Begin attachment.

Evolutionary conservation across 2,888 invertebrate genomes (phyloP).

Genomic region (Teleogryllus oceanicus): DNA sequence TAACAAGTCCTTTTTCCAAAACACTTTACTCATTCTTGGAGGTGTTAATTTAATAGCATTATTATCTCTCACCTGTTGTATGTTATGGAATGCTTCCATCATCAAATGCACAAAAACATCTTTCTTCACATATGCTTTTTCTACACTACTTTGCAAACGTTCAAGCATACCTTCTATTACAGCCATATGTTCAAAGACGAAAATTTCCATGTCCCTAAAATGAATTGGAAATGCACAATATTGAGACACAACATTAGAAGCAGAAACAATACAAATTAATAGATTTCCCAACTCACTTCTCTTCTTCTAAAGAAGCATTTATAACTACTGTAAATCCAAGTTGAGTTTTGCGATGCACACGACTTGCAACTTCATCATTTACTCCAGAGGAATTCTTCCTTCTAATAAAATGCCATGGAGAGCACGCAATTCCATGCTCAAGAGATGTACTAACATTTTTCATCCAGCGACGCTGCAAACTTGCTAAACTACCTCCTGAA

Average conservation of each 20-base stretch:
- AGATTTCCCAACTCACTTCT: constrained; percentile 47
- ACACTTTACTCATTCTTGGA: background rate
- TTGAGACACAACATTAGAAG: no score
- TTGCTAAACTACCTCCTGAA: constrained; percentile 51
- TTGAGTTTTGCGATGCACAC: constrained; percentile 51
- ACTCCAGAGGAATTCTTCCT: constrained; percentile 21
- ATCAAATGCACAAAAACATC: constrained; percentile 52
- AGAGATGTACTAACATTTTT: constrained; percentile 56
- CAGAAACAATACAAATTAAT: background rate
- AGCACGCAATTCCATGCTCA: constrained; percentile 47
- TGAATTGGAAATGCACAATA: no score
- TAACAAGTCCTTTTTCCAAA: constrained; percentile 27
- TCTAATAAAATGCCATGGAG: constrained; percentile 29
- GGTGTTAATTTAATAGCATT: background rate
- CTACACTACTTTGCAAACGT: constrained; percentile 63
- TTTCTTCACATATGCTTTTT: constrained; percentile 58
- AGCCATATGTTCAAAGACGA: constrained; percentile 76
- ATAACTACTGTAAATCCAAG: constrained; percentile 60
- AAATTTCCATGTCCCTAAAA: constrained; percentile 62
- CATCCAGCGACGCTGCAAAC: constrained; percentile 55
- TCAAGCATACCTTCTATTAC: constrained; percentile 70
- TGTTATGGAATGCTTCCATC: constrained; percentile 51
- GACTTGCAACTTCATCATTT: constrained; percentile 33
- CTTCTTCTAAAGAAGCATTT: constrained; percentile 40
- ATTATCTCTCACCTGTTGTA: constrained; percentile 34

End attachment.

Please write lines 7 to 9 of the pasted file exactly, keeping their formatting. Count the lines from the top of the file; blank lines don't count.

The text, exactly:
- TTGCTAAACTACCTCCTGAA: constrained; percentile 51
- TTGAGTTTTGCGATGCACAC: constrained; percentile 51
- ACTCCAGAGGAATTCTTCCT: constrained; percentile 21